Development and Evaluation of Internet Interventions for Obesity Treatment
Tate, Deborah F.
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Development of Internet weight loss programs may be a viable method for reducing the public health burden of obesity. The purpose of this study was to evaluate the efficacy of the Internet for delivery of weight control programs. Participants (10M, 81F; age=40.9; BMI=29.0) were randomly assigned to receive Internet Behavior Therapy (IBT, n=46) or an Internet Education program (IEd, n=45). Participants in IEd were given an initial face-to-face meeting and directed to weight loss related websites they could use to develop their own weight loss program, but were given no further help to do this. Participants in IBT received this meeting, access to the same website resources plus additional behavioral procedures, all delivered via Internet and e-mail, including a sequence of weekly behavioral weight loss lessons; prompting for submission of weekly self-monitoring diaries; personalized feedback; and an on-line bulletin board for social support. Attrition (15%) was not different between conditions. Weight losses measured at 12 weeks were significantly greater for IBT (-9.0 lbs Â± 5.9lbs) than IEd (-2.98 lbs Â± 5.7lbs; p<.001). Furthermore, significantly more participants in IBT lost â ¥ 1 pound per week (32% IBT vs. 13% ISH; p<.05). Participants in IBT also logged into the website significantly more often than those in IEd (19.7 Â± 10.3 times vs. 9.6 Â± 10.5 times; p<.001). Simply providing access to weight loss related websites produced minimal weight loss. However, an Internet program incorporating behavioral procedures appears a promising new weight loss approach.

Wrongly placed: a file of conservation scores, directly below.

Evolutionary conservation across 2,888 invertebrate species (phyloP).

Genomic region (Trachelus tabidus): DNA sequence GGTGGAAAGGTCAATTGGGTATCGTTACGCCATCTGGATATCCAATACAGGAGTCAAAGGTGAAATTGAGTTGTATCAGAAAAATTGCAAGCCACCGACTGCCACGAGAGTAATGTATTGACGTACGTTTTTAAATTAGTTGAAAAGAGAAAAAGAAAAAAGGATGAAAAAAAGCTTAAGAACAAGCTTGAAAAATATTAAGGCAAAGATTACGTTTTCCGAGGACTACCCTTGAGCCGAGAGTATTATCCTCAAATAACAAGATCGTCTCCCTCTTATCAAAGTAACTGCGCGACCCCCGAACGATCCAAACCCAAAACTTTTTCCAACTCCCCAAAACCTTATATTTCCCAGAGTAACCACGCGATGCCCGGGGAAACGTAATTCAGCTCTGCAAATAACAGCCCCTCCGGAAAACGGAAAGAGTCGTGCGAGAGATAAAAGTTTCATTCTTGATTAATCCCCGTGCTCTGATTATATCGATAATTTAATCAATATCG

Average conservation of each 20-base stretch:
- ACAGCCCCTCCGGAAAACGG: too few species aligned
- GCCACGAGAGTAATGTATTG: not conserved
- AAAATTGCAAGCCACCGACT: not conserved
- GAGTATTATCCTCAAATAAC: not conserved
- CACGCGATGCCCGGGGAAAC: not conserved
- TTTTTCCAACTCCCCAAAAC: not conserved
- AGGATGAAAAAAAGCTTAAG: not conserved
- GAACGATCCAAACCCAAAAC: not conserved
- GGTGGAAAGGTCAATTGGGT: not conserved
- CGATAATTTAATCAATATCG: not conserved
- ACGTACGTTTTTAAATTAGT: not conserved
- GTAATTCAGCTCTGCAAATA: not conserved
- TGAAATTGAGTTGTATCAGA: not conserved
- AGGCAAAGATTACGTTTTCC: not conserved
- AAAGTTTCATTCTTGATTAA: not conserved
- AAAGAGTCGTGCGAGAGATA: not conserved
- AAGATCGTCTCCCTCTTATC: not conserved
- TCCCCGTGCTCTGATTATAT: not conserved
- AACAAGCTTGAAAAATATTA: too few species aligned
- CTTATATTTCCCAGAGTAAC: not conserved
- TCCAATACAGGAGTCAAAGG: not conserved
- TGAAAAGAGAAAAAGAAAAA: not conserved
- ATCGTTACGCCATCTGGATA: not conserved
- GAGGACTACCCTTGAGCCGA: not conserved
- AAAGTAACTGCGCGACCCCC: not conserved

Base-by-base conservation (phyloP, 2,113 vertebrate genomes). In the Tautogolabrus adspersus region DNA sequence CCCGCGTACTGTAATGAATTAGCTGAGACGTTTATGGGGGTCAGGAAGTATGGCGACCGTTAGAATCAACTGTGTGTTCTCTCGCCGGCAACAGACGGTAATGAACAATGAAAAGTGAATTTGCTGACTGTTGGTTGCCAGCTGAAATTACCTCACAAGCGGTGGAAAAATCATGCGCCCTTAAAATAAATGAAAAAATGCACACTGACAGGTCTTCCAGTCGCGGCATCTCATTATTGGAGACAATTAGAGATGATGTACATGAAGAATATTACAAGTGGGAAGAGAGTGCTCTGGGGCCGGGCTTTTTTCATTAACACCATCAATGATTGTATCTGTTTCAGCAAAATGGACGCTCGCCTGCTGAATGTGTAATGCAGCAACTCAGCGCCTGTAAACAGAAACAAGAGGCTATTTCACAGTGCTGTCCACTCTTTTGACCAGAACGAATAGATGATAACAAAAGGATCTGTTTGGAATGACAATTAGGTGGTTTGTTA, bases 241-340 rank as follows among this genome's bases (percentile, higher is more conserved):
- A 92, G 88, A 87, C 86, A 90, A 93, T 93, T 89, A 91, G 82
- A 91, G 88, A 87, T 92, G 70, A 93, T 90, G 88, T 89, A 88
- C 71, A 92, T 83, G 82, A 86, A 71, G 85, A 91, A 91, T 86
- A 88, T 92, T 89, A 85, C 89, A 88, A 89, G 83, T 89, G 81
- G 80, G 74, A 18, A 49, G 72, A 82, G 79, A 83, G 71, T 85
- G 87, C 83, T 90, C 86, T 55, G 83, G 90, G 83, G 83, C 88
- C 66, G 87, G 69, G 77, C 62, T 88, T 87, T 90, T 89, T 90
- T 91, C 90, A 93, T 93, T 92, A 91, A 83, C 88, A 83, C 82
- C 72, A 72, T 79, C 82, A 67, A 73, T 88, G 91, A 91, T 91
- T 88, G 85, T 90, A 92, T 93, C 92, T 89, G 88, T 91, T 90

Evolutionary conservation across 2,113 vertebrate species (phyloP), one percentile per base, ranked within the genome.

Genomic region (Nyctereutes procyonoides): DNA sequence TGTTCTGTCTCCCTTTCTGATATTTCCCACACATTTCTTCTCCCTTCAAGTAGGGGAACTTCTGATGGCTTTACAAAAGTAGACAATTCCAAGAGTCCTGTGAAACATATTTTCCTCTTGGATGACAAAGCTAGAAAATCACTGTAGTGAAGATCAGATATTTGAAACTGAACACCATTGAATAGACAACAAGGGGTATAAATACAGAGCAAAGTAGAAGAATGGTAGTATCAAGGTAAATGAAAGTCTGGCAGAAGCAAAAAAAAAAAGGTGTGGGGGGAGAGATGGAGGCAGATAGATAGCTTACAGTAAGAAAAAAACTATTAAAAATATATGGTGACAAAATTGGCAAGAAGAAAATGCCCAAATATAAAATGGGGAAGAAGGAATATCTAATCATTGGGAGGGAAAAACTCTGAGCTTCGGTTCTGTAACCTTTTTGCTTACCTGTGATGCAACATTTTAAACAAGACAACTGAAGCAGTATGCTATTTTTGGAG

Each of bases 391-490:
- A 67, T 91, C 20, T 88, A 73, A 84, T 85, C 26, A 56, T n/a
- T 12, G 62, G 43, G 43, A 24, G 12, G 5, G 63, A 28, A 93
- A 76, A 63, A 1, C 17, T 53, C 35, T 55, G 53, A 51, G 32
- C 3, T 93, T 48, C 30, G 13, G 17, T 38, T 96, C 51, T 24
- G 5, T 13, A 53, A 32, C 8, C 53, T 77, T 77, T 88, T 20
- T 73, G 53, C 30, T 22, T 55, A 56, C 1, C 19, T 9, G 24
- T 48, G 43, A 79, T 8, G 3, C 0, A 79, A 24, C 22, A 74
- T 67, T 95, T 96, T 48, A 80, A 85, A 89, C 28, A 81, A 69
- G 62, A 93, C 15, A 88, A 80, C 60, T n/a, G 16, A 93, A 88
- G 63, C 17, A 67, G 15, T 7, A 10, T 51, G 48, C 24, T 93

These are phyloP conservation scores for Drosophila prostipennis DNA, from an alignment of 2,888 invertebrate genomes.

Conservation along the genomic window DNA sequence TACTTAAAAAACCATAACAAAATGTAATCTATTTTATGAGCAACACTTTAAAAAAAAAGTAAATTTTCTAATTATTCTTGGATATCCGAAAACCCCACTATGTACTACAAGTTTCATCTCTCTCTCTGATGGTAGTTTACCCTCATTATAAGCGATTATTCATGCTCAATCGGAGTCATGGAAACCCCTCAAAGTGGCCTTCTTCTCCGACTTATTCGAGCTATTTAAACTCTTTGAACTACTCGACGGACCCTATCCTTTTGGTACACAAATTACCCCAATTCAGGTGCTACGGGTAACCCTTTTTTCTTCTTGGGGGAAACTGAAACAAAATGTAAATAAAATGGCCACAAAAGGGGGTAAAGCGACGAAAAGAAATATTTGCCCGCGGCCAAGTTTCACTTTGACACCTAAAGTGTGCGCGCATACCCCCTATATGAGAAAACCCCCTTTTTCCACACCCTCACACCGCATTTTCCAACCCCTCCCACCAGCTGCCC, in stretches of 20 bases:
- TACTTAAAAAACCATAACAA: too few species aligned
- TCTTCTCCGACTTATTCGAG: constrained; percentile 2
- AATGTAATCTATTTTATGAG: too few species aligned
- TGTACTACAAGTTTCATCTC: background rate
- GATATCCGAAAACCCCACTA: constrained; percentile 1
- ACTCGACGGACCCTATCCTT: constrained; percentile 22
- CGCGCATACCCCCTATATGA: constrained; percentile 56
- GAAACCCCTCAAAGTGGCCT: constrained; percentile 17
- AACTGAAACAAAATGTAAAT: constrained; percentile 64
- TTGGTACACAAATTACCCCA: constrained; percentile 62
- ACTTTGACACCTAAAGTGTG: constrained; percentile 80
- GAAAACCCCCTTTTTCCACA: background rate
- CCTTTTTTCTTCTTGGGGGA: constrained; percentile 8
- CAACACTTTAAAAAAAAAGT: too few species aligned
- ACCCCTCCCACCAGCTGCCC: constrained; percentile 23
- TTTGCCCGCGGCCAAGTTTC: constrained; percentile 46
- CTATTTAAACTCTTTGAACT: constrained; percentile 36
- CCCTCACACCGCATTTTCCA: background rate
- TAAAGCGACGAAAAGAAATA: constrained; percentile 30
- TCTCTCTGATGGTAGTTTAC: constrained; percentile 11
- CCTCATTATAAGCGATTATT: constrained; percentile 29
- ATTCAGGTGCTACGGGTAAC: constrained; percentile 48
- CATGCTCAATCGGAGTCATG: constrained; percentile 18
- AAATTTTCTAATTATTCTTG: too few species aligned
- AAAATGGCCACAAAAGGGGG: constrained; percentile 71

- Doctoral Dissertations